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		                                    Thinking Torah Blog		                                </span>

10/26/2023 05:00:11 PM

Oct26

Rabbi Josh Whinston

In this week’s Torah portion, Lech Lecha, we encounter the beginning of our story. Up until now, the Torah has been telling a universal story, the story of all of humanity, with Lech Lecha we pivot to our particular story. As Abraham and Sarah take their place as the first matriarch and patriarch of our people, their future depends upon their progeny, children they do not yet have. God asking Abraham to step outside his tent to count the stars is just one of the indelible images of the Torah narrative we find ourselves in this week. God suggests to Abraham that his offspring will be like the uncountable stars he sees in the sky.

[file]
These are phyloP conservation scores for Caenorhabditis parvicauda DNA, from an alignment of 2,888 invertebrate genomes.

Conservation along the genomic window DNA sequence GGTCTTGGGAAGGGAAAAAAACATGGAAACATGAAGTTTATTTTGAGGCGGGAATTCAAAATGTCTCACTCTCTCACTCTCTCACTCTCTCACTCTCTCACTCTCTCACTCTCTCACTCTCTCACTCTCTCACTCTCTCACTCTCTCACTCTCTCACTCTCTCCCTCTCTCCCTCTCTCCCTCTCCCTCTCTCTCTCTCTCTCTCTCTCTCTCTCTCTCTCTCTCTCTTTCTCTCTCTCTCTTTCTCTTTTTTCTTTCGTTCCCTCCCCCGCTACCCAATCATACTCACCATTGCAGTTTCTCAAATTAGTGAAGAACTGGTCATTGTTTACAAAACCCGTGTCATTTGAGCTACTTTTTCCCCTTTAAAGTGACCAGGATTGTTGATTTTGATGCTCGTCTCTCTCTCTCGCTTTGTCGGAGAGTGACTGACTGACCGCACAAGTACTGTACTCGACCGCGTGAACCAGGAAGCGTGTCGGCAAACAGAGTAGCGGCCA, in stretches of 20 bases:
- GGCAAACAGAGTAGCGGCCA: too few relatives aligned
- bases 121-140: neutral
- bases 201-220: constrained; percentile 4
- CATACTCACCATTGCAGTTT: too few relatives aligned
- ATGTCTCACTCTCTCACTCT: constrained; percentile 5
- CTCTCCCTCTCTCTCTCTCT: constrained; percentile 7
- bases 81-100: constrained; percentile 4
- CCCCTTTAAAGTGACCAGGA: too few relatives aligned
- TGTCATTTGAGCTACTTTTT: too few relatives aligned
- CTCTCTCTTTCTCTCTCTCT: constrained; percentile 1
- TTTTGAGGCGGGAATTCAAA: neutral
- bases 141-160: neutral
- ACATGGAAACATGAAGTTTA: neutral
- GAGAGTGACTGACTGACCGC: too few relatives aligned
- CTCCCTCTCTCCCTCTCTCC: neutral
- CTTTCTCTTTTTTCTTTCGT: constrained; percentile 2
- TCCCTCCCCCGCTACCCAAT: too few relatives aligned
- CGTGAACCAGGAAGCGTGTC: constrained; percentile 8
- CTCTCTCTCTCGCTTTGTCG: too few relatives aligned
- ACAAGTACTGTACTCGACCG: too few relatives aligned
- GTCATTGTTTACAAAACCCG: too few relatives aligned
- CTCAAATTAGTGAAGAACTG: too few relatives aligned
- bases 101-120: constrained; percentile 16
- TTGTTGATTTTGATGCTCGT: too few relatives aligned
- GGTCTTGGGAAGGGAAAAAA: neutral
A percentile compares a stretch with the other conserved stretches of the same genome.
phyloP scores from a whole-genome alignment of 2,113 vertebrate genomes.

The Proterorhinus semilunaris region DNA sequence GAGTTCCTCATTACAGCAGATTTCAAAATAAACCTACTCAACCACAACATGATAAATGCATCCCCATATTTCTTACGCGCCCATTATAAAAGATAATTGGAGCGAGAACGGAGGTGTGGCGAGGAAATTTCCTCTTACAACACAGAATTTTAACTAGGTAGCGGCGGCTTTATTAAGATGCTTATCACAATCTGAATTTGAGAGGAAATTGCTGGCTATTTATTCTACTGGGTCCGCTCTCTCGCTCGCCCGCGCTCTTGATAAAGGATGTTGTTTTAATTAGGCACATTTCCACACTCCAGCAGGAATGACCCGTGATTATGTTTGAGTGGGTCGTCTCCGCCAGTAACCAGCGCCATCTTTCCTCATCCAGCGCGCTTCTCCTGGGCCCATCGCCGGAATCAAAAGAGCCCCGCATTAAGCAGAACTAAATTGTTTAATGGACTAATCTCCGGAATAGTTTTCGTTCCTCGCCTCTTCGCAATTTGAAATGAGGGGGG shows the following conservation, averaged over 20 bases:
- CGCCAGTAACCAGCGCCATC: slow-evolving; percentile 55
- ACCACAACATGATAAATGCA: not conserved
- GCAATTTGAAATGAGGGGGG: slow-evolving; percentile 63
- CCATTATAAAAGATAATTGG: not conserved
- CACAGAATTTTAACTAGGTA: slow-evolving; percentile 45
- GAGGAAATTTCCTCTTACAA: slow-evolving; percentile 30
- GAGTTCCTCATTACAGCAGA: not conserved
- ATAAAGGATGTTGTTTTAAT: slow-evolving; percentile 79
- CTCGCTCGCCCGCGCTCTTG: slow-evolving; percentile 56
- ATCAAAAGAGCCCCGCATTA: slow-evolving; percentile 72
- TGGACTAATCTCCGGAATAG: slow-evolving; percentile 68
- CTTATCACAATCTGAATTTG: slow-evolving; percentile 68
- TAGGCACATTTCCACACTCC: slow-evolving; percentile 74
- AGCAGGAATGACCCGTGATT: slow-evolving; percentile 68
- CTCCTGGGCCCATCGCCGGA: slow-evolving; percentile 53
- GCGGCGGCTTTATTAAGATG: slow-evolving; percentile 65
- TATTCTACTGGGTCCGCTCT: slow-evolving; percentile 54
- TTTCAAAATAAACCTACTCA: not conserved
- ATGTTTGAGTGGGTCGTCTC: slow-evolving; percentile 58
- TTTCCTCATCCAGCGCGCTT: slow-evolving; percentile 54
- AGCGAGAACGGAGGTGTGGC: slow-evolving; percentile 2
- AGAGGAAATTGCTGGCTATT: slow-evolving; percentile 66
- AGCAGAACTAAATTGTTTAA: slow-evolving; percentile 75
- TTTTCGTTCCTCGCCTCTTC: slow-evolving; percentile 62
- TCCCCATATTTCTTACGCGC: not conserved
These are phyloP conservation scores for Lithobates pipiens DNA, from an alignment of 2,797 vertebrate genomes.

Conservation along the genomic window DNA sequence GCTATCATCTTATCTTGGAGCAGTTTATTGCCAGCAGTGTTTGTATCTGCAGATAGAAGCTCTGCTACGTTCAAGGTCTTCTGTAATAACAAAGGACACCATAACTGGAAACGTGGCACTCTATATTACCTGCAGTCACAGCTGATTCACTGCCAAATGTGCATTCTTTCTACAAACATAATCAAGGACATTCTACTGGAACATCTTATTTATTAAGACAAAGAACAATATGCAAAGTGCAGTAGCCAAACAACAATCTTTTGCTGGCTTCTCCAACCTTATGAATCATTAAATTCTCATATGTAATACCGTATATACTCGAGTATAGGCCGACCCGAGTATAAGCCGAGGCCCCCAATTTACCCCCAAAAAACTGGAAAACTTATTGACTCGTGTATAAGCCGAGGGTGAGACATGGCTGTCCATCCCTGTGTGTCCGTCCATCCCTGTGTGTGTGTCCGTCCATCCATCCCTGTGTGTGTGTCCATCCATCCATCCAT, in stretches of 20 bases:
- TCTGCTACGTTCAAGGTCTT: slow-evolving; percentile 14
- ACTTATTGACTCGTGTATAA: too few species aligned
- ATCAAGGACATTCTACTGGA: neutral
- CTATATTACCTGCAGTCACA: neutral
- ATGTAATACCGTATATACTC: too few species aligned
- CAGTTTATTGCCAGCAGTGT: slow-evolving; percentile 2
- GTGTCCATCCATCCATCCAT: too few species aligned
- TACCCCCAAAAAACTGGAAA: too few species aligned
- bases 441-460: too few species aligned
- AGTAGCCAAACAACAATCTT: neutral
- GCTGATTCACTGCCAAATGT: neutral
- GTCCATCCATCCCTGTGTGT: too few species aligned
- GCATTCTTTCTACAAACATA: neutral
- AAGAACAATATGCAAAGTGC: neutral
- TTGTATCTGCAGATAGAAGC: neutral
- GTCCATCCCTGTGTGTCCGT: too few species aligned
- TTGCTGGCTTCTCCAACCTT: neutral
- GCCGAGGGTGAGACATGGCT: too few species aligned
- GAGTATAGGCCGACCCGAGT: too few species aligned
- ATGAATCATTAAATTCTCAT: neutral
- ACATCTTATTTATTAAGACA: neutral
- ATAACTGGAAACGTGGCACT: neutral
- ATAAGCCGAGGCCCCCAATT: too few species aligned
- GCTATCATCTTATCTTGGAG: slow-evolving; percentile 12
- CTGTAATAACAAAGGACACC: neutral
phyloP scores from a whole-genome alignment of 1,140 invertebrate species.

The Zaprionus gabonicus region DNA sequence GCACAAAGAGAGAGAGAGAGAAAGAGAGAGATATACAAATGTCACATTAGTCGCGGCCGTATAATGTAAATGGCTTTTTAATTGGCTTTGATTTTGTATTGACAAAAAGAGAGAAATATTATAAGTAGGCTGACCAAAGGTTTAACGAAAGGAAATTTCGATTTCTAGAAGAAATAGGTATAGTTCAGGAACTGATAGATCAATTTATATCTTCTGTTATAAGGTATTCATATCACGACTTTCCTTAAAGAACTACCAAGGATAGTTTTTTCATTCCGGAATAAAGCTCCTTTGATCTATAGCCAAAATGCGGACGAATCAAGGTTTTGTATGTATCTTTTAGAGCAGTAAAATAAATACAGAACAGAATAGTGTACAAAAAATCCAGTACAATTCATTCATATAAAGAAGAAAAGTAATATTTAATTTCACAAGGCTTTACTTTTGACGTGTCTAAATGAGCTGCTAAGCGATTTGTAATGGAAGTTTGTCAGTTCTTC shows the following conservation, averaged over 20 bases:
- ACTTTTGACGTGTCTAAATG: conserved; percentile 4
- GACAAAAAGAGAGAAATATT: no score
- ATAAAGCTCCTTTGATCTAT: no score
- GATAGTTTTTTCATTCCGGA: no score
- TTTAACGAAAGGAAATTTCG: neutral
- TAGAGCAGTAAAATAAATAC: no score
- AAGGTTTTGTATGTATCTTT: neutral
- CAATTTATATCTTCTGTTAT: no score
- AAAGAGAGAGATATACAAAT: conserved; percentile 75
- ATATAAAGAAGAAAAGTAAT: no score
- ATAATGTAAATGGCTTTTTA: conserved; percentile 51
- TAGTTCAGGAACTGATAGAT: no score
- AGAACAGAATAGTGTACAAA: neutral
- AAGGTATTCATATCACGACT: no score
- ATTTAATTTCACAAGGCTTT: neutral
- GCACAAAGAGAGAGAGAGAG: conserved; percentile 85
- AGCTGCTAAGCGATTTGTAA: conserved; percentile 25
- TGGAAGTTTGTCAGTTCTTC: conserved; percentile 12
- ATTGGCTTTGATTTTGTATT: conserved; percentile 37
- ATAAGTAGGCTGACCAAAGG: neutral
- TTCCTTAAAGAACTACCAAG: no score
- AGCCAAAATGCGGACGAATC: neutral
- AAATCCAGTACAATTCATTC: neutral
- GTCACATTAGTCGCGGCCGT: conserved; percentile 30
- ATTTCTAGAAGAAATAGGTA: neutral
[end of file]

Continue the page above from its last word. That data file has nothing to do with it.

I’ve always focused on numbers when reading this piece of narrative. I’ve sat with the irony most of my life that we are a people few in number, that the number of stars in the sky is not an apt metaphor for us at all. Now, I realize I’ve been reading this section of Torah wrong my entire life. The quantity of stars isn’t what’s important, it is their quality of light that is.

I often wonder what historians 500 or 1000 years in the future will say about this time in human history. The world is certainly a mixed bag right now and I imagine we all feel the global tectonic shifts, slow as they are, happening all around us. Yes, darkness abounds in our world, but so does light. We are Abraham and Sarah’s spiritual progeny! Let us be the stars shining brightly for each other and the world. That is our call. That is what it means to be a Jew.

Sat, July 13 2024 7 Tammuz 5784